"I liked picturing him in his little house, flipping through records and putting them on, taking them off and timing out the cassette so he could fill it up as much as possible but still avoid those immoral endings in which the sound gets cut off in the middle," she writes. Just one problem: "While we cared for each other, we cared very little for each other's taste in music."

"My tapes were all lovey-dovey and romantic," Vowell remembers, on the phone in her New York apartment, "like Blondie's 'In the Flesh'... 'darling, darling, darling, I can't wait to hold you.' He was trying to introduce me to music he liked; he wanted to share his passion with me, but it was all this techno crap. On the one hand, I felt it was sweet that he was making tapes of... I guess you could call them songs, that he adored. But looking back, I feel sort of sorry for him -- I mean, I guess some girls could be wooed with Aphex Twin. I'm a real verse-chorus-verse girl."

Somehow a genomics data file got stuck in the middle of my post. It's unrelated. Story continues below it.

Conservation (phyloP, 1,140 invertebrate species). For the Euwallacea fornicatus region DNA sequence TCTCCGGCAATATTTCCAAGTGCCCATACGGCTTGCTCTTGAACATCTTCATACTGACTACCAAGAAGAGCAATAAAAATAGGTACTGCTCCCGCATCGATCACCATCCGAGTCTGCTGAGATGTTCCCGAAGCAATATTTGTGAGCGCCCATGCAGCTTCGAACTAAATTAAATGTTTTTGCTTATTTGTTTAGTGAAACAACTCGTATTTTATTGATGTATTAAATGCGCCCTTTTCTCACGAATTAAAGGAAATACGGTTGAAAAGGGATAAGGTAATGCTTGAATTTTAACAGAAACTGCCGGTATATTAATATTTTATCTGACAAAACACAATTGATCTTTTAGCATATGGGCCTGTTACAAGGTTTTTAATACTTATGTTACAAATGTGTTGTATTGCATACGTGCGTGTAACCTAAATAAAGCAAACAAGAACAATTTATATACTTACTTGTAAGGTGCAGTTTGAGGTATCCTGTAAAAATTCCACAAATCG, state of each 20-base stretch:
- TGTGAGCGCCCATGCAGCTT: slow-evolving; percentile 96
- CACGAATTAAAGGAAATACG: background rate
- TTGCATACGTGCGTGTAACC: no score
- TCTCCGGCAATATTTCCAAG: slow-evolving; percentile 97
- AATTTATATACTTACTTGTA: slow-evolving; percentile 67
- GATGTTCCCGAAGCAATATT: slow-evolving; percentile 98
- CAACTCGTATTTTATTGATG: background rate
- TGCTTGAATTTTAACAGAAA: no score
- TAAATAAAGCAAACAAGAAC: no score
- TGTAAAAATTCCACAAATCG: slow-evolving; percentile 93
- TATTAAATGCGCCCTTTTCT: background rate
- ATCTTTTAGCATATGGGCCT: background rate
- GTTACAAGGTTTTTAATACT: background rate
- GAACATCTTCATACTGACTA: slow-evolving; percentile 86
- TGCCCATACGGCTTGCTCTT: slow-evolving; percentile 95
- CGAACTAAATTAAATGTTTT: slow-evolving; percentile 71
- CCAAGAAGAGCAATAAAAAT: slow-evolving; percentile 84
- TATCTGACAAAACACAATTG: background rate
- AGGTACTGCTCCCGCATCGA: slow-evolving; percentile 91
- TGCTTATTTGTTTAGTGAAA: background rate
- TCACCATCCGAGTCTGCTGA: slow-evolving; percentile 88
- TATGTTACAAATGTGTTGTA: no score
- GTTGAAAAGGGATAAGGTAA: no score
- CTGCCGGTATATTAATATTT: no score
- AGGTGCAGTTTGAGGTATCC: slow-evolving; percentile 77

No kidding. Pop music plays an important role in both her life and writing, working its way not only into her essays (Frank Sinatra, Jonathan Richman and Sleater-Kinney have all popped up in her work) but also her contributions to "This American Life" (Vowell is a contributing editor to NPR's WBEZ-FM-produced show) and Salon, which features her arts and entertainment column online every other Wednesday. (In fact, Vowell's recent Salon piece "Songs That Kill" explores pop music as the soundtrack to murder in the novel/film "American Psycho" -- "Even though sometimes the reader feels like [Bret Easton] Ellis is letting Bateman get away with murder, the author punishes his protagonist: He has no peace; and despite the fact that Bateman shall have music wherever he goes, it's Phil Collins' 'Sussudio,' which strikes me as punishment enough.")